Mating Muscid Flies

2015 August 8

I don’t think these are house flies, but they do appear to be among their many relatives. And they are busily engaged in making more. Sam and Rosie found this couple near our front door on April 12, 2015, and when I came out to get pictures the flies hopped onto the back of my left hand and kept right on with what they were doing.

The male is the one on top. This gives us a good opportunity to see how you can tell male flies from female flies. If you look at the eyes of the male, they are large and almost touch across the top of his forehead. The female’s eyes, on the other hand, are smaller and well-separated from each other.

This behavior of continuing to mate even in the face of potential danger is more due to the male than to the female. The female would probably prefer to be rid of him at this point so that she could flee, since she can find another male pretty much any time. The male, on the other hand, is trying to make sure that her eggs are fertilized by him and not by anyone else. He’d literally rather that they both die, than let some other male have a chance at her eggs.

On closer examination (and given when and where we found them), I suspect that these are cluster flies in the genus Pollenia. The male is clearly showing one of the key cluster fly traits; he has yellow hairs on his back. There is a key for identifying them to species in this PDF of an article from the Canadian Journal of Arthropod Identification, but unfortunately the characteristics that they use to separate species mostly aren’t visible in my photographs. From the range maps on BugGuide, though, it looks like the best candidates are either Pollenia pediculata, or the European import Pollenia vagabunda.

Aside from their habit of clustering on the walls of buildings and hibernating under house siding (and frequently getting inside houses in the process), these are innocuous flies as far as we are concerned. Their larvae parasitize earthworms, which are so common that they could actually use a few more predators around here.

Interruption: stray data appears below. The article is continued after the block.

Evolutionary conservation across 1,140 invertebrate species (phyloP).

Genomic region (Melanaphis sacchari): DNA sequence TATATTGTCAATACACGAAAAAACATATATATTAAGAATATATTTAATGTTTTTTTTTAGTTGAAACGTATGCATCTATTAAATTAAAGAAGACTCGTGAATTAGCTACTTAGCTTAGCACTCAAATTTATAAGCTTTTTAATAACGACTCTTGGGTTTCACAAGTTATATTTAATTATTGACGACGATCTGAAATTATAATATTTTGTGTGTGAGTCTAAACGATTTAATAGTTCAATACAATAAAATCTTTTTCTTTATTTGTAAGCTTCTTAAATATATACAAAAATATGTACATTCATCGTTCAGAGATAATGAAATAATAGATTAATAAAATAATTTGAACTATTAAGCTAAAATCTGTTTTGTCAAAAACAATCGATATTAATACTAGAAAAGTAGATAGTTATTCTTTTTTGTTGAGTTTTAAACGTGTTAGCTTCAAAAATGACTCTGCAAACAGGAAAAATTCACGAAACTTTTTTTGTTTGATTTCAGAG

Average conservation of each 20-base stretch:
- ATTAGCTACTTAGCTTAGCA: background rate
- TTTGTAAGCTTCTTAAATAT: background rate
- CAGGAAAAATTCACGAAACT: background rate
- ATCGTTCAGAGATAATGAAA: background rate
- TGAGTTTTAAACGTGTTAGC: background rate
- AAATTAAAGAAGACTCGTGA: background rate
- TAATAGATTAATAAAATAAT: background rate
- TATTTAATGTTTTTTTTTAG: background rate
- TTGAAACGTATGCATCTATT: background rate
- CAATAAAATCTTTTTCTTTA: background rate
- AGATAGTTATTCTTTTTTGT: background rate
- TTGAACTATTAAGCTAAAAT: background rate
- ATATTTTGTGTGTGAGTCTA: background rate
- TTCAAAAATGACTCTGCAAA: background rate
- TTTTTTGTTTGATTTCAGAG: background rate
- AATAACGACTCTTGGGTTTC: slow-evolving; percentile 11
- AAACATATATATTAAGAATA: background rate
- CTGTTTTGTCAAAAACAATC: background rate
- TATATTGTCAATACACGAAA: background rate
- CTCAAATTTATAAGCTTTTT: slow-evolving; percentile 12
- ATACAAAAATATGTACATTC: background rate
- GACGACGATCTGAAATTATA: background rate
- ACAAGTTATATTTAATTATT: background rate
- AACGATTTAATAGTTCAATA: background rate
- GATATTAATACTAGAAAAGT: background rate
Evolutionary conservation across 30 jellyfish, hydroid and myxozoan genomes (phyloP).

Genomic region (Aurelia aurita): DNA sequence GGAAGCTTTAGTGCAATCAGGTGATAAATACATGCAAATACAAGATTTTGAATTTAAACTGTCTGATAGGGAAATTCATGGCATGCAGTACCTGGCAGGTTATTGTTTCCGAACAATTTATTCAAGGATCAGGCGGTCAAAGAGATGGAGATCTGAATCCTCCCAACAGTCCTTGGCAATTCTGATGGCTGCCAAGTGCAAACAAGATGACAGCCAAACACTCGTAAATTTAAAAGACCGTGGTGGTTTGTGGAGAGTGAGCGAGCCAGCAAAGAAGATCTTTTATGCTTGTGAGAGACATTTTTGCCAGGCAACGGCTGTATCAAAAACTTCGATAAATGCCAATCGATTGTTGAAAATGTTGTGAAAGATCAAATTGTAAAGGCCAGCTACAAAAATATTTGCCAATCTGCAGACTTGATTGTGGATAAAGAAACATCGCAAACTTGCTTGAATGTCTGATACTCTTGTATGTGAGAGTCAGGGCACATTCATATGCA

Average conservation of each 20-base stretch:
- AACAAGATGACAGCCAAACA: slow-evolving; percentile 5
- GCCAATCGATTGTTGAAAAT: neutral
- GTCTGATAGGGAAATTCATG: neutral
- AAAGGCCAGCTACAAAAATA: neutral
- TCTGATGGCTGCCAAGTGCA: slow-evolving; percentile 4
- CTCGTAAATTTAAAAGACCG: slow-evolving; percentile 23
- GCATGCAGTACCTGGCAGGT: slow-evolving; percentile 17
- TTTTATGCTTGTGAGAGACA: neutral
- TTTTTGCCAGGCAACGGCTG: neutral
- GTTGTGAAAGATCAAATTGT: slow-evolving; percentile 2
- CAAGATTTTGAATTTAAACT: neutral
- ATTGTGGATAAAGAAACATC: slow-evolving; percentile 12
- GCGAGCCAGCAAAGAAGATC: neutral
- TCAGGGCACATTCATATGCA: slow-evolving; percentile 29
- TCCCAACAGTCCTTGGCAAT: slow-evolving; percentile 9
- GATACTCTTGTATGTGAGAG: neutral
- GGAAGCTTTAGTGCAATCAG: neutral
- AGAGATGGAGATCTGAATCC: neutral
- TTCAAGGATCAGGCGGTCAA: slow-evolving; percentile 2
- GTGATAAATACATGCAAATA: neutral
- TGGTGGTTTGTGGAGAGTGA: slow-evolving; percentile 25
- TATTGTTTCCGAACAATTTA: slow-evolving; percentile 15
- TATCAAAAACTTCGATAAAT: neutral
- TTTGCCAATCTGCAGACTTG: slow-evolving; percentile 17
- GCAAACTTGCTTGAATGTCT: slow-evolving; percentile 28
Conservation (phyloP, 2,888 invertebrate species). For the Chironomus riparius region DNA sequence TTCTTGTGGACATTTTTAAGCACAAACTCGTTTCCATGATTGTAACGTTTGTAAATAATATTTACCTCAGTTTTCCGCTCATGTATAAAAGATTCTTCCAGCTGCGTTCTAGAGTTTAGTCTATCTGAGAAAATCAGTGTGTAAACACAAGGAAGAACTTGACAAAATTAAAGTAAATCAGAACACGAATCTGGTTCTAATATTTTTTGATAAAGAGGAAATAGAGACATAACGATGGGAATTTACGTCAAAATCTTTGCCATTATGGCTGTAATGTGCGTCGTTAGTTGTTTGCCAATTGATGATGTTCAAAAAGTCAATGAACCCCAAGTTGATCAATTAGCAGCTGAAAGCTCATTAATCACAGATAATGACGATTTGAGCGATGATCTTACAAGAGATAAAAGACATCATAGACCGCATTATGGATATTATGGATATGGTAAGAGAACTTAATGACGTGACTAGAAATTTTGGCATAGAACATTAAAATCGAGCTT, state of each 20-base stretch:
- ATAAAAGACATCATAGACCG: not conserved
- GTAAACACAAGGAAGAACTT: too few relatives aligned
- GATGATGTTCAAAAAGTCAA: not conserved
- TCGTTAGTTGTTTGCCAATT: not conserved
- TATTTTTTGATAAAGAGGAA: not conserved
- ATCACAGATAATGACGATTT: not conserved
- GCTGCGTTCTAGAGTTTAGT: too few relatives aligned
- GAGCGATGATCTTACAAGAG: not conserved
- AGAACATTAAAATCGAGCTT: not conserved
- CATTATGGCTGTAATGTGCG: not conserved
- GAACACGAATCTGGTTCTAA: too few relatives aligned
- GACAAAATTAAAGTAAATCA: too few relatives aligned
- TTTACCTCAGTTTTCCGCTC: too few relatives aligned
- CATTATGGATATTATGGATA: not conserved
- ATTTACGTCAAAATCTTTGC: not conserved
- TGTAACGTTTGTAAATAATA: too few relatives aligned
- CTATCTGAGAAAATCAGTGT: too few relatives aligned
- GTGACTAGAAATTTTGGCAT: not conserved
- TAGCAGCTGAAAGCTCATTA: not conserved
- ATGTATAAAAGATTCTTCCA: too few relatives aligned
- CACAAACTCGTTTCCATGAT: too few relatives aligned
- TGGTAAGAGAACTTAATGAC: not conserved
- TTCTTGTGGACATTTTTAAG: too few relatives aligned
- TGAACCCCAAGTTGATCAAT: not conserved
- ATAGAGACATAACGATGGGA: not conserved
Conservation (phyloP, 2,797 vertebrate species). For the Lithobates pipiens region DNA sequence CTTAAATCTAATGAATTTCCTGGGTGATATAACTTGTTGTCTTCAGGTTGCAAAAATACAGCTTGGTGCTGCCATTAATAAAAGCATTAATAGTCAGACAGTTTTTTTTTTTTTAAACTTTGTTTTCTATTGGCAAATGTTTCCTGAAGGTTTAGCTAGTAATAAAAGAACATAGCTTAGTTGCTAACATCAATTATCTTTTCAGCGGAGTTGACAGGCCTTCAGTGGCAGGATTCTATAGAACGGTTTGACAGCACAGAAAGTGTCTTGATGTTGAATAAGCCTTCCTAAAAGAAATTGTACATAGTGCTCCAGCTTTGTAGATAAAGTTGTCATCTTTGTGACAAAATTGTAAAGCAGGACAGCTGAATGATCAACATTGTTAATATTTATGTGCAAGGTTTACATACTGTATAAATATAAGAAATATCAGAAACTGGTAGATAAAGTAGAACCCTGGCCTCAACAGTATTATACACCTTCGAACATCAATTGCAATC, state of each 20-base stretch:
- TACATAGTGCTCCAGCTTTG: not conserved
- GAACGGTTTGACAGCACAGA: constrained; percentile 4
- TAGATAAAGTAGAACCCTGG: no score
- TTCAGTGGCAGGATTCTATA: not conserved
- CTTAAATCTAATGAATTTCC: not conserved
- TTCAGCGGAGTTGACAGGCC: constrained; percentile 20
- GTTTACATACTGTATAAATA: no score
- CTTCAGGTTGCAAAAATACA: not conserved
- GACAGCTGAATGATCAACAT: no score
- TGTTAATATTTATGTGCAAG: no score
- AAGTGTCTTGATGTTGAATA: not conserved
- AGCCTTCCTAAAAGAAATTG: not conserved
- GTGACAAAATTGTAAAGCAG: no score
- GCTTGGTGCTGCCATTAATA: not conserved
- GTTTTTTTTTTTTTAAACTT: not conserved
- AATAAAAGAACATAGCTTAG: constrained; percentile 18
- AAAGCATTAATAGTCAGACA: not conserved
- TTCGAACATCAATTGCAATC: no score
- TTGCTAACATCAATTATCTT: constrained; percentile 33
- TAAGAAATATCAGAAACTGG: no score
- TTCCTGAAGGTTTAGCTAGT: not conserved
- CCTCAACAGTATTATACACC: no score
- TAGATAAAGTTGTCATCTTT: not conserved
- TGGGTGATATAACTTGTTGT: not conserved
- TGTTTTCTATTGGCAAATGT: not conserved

One sees flies mating pretty frequently, even though each female supposedly only mates once. It’s just that there are so many flies, and their lifespans as adults are so short [1], that the odds of coming across a couple mating are not actually that bad.

[1] “How long do flies live?” “I don’t know. I think a month, two months.”

3 Responses
  1. August 8, 2015

    Looking at this makes me wonder about the fluid dynamics and plumbing of the situation. It would be best for all involved if they mated like sparrows, in mid-flight, taking only a second or two.

  2. August 11, 2015

    One would think that. After all, a wasp can get enough venom into you in a fraction of a second to give a nasty sting, so they can clearly transfer signifiant amounts of fluid in a hurry when they want to. And yet, I constantly see mating insects of all types where the male hangs around for extended periods of time (sometimes even an hour or more) in a position that denies access to other males[1]. There is clearly a big selective advantage (at least for the males) to not just mate with the females, but also to deny other males the opportunity to do the same. And this advantage to the males obviously over-rides the benefit to the female of having it be quick so that she doesn’t spend so much time hampered and an easy target for predators. Otherwise, we would see quick mating[2], like you say.

    [1] Or sometimes, leaves behind a part of himself to do the same job – when male honey bees mate with a new queen, their genitalia basically explode, leaving part attached to her while the male bee drops to the ground and dies. So, on the one hand, they are mating”like sparrows, in mid-flight, taking only a second or two”, but on the other hand they are managing to block access by other males for at least the amount of time it takes for the next one to remove the ‘plug’.

    [2] Or, maybe, *not* see quick mating. As in, we would never notice it happening because it would be over in an instant. Which means that I’m probably seeing a somewhat biased sample. I’m overwhelmingly more likely to see mating between insects that go in for mate-guarding, simply because they spend so much more time mating than they would otherwise. So while it is obvious that a lot of insects take a long time to mate, it doesn’t necessarily follow that the *majority* take a long time to mate.

  3. August 12, 2015

    Thanks for the excellent tutorial. I’d never thought of the blocking maneuver.

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